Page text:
|Even though my contribution was used to show a counterexample of what I was trying to show, it was still neat to be acknowledged online.|
One thing I learned early on in my year at Chinquapin is that teaching is too difficult an endeavor to take on in isolation. For all teachers, but especially first year teachers, relying on colleagues in your school and outside of your school is imperative. Often, the latter is easier because of the vast amount of information available online and the impersonal nature of the internet. Until I started looking for science and math videos, blogs, and projects on the internet, my lesson planning was incredibly difficult. Plus, keeping updated on the education conversations happening online gives me an idea of what types of topics are being discussed in progressive education circles and reminds me that I am not alone in struggling to find effective classroom practices. Reading and researching current discussions in education is the best way for me to challenge and broaden my own teaching practices, and if you are not constantly trying to become the best teacher you can be, then why bother doing it at all?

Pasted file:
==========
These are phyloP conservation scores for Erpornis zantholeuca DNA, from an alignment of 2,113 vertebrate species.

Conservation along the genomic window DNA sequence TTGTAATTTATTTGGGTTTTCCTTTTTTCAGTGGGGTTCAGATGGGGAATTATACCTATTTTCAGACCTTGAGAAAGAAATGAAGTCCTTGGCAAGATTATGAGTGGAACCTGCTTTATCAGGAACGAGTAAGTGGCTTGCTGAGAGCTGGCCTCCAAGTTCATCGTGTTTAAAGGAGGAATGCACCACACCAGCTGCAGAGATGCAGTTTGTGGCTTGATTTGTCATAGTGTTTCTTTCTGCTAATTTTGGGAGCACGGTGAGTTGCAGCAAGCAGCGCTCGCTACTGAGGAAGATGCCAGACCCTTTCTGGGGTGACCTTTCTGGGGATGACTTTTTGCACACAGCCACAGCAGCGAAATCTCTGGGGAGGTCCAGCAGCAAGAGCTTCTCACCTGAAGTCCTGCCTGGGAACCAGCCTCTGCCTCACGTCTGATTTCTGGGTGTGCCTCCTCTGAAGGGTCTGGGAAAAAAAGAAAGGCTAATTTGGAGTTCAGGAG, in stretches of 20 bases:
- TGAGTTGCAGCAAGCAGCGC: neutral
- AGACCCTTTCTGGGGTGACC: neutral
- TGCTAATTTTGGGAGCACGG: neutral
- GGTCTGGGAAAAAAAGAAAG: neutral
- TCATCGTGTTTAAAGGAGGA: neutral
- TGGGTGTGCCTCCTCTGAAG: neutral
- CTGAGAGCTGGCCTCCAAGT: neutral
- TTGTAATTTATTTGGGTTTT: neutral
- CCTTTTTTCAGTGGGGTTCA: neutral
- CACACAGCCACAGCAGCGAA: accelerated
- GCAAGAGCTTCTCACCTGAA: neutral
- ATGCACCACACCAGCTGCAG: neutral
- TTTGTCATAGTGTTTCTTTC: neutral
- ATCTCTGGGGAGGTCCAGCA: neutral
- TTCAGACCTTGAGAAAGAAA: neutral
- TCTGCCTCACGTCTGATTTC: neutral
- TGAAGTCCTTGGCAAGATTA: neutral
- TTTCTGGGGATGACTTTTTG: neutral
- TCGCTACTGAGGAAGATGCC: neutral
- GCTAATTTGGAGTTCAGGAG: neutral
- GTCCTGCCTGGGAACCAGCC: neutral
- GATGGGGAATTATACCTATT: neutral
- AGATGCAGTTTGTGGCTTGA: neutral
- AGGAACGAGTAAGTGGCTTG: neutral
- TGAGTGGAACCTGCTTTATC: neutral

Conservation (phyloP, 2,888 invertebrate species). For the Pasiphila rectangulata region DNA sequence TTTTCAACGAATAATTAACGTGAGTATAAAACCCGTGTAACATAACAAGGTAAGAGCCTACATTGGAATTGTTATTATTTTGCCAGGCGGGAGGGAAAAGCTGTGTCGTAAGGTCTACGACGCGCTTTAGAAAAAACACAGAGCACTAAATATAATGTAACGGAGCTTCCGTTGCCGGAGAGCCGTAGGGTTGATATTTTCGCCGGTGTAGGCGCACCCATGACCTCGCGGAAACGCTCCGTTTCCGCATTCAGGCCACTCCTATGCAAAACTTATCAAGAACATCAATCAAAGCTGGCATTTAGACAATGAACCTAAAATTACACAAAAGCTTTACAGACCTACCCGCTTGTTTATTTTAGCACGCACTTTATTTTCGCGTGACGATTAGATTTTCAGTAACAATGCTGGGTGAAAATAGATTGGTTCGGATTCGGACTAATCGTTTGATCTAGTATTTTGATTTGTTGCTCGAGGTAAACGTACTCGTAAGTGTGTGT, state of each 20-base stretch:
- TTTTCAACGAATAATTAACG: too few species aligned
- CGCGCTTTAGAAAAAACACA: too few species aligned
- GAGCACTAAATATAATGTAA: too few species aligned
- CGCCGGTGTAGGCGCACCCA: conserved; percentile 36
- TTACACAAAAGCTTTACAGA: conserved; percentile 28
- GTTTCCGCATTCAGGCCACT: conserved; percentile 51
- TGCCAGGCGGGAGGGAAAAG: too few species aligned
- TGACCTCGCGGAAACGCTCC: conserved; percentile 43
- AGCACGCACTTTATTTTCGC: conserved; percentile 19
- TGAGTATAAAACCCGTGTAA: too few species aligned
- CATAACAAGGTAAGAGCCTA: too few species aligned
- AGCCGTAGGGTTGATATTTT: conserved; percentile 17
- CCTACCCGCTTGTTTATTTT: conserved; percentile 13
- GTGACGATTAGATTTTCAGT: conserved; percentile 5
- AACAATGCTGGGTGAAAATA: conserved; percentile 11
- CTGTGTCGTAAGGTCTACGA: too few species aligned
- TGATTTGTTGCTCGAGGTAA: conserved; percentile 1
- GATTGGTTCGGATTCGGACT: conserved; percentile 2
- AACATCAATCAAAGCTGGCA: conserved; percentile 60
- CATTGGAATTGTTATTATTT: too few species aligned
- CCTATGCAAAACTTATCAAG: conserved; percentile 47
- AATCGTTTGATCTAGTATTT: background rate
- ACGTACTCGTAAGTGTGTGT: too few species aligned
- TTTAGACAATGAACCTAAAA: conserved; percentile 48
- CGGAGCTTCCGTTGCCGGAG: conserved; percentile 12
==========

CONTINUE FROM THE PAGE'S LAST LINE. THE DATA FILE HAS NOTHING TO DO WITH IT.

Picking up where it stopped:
The other great thing about the internet, that makes it superior to print resources, is that you can participate in the discussions rather than just observe them. Even though I've been teaching math for less than a year, my online presence is just as legitimate as 99% of math teachers in the world. For example, I have been posting and commenting and e-mailing Dan Meyer, a leader in the math education field, for the past few months and I have been amazed at how accessible his blog has been. I was particularly excited to see some of my comments on his posts elicit responses from other readers, and one of my e-mails to him was even posted on his blog (which was a secret goal of mine this year...).
So if you are a new teacher (or a new anything, for that matter) don't be afraid to get your hands dirty and jump into the online conversation with the 'experts,' it's definitely one of the best things that has happened in my brief teaching career so far.
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